ALBANY — The state comptroller’s office on Friday told the Senate’s Republican majority that it will block payments of some leadership stipends if the GOP doesn’t end its practice of re-directing some of the extra pay to rank-and-file Republicans and Democratic allies.
The Senate’s Republican majority allows only one leadership stipend to a senator. The stipend can range from $3,125 for some committee and conference leadership posts to $41,500 for the majority leader. These payments are in lieu of salary — called “lulus” in Albany for decades. Some Republican senators hold two leadership posts, so the Republican conference has directed the extra lulus to other GOP members and two members of the Independent Democratic Conference, which helps the Republicans maintain their narrow majority control.
Comptroller Thomas DiNapoli compared the certified payroll of the Senate to the leadership roster on the Senate’s official website and found some specific leadership stipends were being paid to senators who don’t hold those posts, according to records obtained Friday under the state Freedom of Information Law. The comptroller’s office said legislative law requires the payrolls to accurately reflect payments.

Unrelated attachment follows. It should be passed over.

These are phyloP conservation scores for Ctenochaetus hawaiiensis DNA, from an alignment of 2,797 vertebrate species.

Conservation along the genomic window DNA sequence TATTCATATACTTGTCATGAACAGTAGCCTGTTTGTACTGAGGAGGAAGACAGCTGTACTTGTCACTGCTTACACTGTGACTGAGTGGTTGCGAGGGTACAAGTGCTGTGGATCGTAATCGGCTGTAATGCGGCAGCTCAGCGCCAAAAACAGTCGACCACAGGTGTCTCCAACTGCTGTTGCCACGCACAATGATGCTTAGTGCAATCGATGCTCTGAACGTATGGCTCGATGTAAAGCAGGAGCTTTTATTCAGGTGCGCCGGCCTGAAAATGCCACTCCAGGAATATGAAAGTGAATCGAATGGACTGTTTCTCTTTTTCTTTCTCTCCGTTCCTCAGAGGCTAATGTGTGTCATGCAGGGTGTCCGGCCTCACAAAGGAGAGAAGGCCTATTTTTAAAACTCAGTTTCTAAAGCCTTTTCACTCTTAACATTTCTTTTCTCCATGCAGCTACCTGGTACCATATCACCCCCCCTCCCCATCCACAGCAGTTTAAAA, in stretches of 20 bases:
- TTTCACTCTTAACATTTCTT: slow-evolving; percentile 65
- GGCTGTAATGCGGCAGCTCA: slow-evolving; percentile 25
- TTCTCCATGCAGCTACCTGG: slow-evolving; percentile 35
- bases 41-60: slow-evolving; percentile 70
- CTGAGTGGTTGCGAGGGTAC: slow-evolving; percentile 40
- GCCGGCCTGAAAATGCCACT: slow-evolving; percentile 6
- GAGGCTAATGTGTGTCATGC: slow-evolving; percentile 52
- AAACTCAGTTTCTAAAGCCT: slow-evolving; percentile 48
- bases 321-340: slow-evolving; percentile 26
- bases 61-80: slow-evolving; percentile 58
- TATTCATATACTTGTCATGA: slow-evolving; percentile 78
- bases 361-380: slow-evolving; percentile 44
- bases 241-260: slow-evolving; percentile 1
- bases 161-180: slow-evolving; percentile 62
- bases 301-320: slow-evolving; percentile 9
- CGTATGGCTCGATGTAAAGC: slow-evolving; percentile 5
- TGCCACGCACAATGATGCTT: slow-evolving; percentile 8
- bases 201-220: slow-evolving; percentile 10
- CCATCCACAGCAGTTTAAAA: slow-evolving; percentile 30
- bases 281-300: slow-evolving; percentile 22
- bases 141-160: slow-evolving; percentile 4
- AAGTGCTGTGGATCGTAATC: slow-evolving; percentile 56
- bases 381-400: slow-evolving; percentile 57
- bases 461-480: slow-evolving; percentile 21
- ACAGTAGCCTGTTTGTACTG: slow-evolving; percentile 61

The Senate Republicans provide leadership stipends to three members of the eight-member IDC among. In all, the comptroller questioned the documentation for stipends to seven senators.
For example, Sen. Diane Savino (D-Staten Island) of the Independent Democratic Conference is scheduled to receive a $4,500 stipend this year that is reserved for the chairman of the Codes Committee, even though she is the vice chairwoman. The committee’s chairman is Sen. Andrew Lanza (R-Staten Island), who instead takes the $4,875 stipend for being the assistant majority whip.
DiNapoli approved the first quarterly payment of lulus, but with the warning that it could be rescinded.
If “you do not provide documentation showing that these members serve in the office or special capacity listed . . . we will be withholding the remaining payment to those affected members,” said a March 9 letter by Deputy Comptroller Christopher M. Gorka to the secretary of the Senate. “We may also be required to adjust any prior 2018 payment . . . depending upon Senate action.”
“We continue to maintain that everything has been done in accordance with the law,” said Scott Reif, spokesman for the Senate’s Republican majority. “To the extent that the comptroller has any additional questions, we will work with him to answer and resolve those questions, just like we would on any other issue.”
Legislators make a base pay of $79,500 a year plus any leadership stipends and per diem payments for work in Albany and away from their districts.
“We expect the secretary of the Senate will answer all of the comptroller’s questions to his satisfaction,” said Candice Giove, spokeswoman for the Senate’s Independent Democratic Conference.